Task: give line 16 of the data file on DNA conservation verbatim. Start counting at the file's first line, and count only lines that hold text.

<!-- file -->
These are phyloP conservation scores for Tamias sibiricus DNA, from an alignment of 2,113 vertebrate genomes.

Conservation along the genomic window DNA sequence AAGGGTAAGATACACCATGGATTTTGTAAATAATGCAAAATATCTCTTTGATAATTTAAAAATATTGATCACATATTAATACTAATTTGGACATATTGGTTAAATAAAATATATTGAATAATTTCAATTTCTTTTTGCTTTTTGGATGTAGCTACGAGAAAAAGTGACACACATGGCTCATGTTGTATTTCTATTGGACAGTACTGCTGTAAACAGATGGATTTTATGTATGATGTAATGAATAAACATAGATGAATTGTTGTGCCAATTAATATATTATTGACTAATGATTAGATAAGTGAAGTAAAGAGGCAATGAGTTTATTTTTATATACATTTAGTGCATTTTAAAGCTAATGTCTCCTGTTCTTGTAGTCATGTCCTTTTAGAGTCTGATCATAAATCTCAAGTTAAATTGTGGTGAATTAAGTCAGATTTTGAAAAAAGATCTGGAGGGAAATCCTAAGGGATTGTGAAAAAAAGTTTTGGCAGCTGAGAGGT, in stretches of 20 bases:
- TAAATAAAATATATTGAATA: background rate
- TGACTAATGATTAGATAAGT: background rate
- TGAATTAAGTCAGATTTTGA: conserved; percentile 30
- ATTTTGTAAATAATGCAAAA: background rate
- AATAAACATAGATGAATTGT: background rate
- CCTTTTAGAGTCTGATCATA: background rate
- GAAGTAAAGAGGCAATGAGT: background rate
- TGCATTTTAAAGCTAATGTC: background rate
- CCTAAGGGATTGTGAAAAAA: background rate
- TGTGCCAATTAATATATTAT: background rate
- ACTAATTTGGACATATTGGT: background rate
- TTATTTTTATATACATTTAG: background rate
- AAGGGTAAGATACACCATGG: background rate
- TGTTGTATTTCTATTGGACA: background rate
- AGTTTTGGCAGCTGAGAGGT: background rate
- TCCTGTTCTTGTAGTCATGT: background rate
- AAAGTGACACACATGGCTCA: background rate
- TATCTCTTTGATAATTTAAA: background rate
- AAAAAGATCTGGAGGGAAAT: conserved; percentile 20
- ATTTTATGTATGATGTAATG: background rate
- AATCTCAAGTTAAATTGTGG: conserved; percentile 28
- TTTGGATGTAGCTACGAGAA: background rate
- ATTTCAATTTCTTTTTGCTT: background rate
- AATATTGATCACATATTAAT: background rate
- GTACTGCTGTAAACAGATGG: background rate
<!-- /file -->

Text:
- TGTTGTATTTCTATTGGACA: background rate